Block-level comments trick

Block-level comments are useful for commenting out an entire block of code in PHP, CSS, and other code contexts.

/*
$this = 'code is deactivated';
$and = 'so is this';
*/

The only problem with this is that when you go to re-activate this code, you have to change both the opening and closing comment markers. That’s a pain.

While I was at WordCamp NYC last week, I saw Daisy Olsen using a very clever trick in her lightning round talk.

/*
$this = 'code is deactivated';
$and = 'so is this';
/**/

See what she did there? The closing comment marker is preceded by another opening marker. Because comment blocks can’t be nested, this second opening comment marker is ignored. This enabled her to re-enable this code by removing the opening marker.

$this = 'code is reactivated';
$and = 'so is this';
/**/

Brilliant! I can’t believe I haven’t seen this before. The one downside to this is that you are deleting two characters and destroying the opening marker. Here’s an even better method.

//*
$this = 'code is reactivated';
$and = 'so is this';
/**/

By adding a slash in front of the opening comment marker, I comment out the comment marker. It only takes one key press, and the corpse of the original opening marker is retained, allowing you to reinstate it with the deletion of a single character.

Props to Aleem Bawany for the second trick (he uses //*/ as the closing comment, which works pretty much the same way).

What other commenting tricks do you know?

37 thoughts on “Block-level comments trick

  1. Brilliant is the perfect word for this…

    I saw her do this too but thought it was something that everyone was already doing that I should have already known about… So, I kept quiet haha!

    I imagine the same applies to comments in HTML and JS too, but haven’t needed to try it yet.

  2. I’m no code monkey (quite the opposite, in fact), but I’ve known about this for years. Can’t believe you missed out on such a cool trick.

  3. Awesome. I tend to delete/add whole lines at a time, so I’ll be rocking the first trick from now on.

    Though the second trick is handy because you can see where the comment block used to be. Hmm….

    To whom goes the props for the first trick? Who is the mysterious “she”?

  4. I, too, saw her do that and in the hectic aftermath of WCNYC, I completely forgot it.

    /Very/ cool.

    (See what I did there? *grin*)

  5. I must be weird.

    I delete the code and rely on source control to bring it back for me :-)

    Too many of my co-workers leave the code there commented out even after they have written something new.

    • Westi, not weird, but during development I find this technique is useful just to make sure that the code I just wrote is what broke everything :-)

      I generally don’t leave it in when I’m ready to commit to subversion.

      Mike

  6. Heh, nice one. I’m doing a fork of a C program, and I’m commenting out everything unnecessary, but I’m not deleting the code yet. So, if I make a mistake, I can uncomment that block of code.

    Really useful, thanks.

  7. Jeremy Clarke says:

    Definitely a neat trick, though I have to agree with Eric Marden. If your code editor is worth anything it should have a bulk comment/uncomment command mapped onto cmd / that makes this trick unnecessary.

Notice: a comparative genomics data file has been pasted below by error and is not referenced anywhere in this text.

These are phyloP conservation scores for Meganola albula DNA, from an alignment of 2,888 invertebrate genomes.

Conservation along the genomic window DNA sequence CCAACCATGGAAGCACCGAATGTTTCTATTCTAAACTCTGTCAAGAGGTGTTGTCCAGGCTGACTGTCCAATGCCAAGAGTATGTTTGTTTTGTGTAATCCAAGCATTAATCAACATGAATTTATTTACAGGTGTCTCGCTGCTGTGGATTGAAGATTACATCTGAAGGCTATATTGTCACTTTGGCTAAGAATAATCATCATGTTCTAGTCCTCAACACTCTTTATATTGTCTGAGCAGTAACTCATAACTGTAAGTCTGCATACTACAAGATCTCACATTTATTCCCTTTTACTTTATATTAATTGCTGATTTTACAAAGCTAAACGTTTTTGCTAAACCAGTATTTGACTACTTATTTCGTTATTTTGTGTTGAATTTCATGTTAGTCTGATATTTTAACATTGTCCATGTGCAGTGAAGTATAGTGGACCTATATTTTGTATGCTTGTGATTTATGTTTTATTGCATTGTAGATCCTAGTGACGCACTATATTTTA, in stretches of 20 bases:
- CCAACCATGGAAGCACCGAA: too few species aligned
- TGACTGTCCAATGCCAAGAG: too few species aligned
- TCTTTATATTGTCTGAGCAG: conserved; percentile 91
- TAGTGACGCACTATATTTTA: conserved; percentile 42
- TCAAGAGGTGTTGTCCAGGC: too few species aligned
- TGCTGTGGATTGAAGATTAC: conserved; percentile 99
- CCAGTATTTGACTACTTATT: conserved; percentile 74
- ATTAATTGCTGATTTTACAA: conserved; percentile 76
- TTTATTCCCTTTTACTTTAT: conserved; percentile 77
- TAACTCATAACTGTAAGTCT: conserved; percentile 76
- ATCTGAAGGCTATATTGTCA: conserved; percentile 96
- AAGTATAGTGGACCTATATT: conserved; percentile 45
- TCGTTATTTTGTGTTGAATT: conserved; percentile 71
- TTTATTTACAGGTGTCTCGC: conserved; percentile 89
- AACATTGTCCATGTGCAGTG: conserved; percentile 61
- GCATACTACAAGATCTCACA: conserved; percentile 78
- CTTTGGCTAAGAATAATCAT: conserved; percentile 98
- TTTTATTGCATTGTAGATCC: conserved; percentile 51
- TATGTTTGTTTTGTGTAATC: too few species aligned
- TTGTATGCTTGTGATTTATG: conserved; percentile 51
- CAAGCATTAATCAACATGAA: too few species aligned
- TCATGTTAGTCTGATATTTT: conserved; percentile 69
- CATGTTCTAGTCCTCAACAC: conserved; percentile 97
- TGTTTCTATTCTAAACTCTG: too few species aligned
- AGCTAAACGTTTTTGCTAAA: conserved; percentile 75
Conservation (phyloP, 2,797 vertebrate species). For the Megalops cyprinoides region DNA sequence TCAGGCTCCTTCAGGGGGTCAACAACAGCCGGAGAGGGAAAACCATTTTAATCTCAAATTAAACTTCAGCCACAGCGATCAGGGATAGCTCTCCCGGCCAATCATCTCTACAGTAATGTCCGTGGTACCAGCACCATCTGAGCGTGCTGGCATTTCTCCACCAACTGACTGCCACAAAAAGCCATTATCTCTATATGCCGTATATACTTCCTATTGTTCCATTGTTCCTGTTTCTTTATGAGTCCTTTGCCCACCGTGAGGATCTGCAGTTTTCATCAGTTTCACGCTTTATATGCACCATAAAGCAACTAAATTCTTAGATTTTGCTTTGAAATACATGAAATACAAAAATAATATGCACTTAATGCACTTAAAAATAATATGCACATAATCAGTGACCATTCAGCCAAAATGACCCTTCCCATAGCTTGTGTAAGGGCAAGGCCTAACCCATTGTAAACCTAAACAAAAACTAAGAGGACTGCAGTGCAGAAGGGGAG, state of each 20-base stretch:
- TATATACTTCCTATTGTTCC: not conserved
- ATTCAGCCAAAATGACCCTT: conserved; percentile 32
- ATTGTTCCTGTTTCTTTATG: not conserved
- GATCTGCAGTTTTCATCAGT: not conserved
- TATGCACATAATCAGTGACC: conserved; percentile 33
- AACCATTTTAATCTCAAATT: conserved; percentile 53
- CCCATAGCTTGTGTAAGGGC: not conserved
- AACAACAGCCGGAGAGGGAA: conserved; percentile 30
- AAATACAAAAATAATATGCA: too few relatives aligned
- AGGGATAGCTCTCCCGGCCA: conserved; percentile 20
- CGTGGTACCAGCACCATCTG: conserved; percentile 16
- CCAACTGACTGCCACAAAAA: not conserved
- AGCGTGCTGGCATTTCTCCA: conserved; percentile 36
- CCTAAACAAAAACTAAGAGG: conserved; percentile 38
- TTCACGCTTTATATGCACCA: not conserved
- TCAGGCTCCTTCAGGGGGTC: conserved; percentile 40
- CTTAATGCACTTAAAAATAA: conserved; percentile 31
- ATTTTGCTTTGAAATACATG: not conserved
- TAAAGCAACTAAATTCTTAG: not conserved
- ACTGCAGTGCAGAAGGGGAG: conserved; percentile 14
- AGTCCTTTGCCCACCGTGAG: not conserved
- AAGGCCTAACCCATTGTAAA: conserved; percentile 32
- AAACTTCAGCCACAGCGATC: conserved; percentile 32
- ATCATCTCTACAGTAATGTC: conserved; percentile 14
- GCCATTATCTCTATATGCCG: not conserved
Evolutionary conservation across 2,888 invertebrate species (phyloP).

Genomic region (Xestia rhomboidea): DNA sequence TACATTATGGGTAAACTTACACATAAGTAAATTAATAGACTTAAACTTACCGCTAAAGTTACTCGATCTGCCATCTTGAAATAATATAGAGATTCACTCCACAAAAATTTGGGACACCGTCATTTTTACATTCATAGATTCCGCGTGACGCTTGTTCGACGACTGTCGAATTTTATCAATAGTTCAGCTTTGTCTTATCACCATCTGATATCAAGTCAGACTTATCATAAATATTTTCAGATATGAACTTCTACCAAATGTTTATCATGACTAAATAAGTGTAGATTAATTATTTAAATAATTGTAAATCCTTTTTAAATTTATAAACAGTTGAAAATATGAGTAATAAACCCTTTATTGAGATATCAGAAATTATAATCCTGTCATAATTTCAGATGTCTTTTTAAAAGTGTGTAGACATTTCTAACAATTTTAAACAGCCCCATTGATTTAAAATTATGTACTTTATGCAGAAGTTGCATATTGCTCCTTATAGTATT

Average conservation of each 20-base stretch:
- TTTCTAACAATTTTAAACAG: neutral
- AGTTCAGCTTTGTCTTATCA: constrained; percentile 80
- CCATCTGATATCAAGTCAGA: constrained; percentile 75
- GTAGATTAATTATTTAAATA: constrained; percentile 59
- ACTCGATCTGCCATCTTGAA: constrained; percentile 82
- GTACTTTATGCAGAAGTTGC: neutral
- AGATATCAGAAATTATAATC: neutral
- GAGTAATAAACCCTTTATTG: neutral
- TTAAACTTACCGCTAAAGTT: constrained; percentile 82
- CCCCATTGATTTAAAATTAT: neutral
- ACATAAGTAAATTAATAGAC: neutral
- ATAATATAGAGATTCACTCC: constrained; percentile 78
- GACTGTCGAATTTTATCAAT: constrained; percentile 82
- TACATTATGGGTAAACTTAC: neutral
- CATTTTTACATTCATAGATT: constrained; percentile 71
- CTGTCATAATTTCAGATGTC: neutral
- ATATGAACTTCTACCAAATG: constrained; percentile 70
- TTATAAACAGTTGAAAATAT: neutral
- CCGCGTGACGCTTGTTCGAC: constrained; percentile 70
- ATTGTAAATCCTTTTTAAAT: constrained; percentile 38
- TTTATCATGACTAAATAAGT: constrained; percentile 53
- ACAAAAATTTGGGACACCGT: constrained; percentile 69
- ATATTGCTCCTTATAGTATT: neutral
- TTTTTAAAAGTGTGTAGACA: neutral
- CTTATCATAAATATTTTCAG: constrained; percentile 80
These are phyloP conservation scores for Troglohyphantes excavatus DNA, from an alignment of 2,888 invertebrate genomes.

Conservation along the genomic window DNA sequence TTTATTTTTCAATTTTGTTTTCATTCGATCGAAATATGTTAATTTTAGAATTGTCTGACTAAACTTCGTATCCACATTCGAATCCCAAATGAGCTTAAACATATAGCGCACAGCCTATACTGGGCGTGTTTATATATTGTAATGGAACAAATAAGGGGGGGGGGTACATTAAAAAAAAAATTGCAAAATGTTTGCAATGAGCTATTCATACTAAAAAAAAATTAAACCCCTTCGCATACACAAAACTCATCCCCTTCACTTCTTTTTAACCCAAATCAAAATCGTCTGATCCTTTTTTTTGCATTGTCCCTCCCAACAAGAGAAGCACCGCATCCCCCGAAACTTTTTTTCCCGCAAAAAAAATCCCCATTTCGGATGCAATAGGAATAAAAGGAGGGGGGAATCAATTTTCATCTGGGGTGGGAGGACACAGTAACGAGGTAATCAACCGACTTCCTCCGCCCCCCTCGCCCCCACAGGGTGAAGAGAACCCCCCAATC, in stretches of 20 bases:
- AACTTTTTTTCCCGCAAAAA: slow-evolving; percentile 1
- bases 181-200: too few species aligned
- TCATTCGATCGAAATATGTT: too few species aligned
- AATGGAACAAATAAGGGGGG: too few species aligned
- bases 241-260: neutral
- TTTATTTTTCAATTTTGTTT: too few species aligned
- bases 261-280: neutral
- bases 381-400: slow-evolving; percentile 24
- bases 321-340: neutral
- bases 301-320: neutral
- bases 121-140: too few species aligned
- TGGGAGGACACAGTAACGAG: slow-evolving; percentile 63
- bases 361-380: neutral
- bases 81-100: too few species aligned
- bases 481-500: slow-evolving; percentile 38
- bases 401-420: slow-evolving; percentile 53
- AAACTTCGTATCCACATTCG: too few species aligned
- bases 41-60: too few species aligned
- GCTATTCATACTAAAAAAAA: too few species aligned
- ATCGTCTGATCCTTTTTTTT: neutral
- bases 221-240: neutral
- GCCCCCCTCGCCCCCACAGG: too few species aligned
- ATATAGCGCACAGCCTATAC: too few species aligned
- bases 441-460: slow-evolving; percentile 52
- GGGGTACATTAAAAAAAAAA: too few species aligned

It blew my mind when I saw it of course. It seems so obvious once you see it, and there are definitely some rare situations where it would make things a lot easier.

  8. So, if you use this a lot your code is going to be littered with /**/’s? That doesn’t excite me.

    Also, is it a good idea to redefine $this? (jk)

  9. Weird, I was doing some style testing on a new theme just last week and started using this same method to switch back and forth in my stylesheet:

    /*NORMAL*/ background: #f3f3f3; /**/
    /*NEW*//* background: #c191b8; /**/

    I was tired of changing back and forth the “old way” in multiple places and did this out of convenience. Just adding and removing one /*.

    I wouldn’t leave this in for production code but it is great for quick testing. Maybe that is why we haven’t seen it more?

  10. So I *might* have seen that trick somewhere but I’m pretty sure I found it by accident. It’s pretty helpful for doing demos. I’ll start using Mark’s tweaked version since one keystroke is better than two :-)

  11. Chris says:

    In languages that don’t support // style comments, you can do:

    /**
    body { … }
    a { … }
    /**/

    And then enable the code with:

    /**/
    body { … }
    a { … }
    /**/

    I like this method ’cause it’s more universal.

    • Yeah, that’s how I’ve always done it.

      Of course, if the block of code you’re testing already has comments within it, you have to do something else, like wrap it in an if (false) { ... } block.

  12. Thomas says:

    To toggle between two block of code do this to activate the first block:
    //*/
    a = 1;
    /*/
    a = 2;
    //*/
    and simply remove one slash to switch to the second block.
    /*/
    a = 1;
    /*/
    a = 2;
    //*/

    • benjam says:

      Ok, I discovered the //*/ … //*/ trick on my own, and have been using it for years, but /that/ is cool.

      Thanks for sharing that, Thomas

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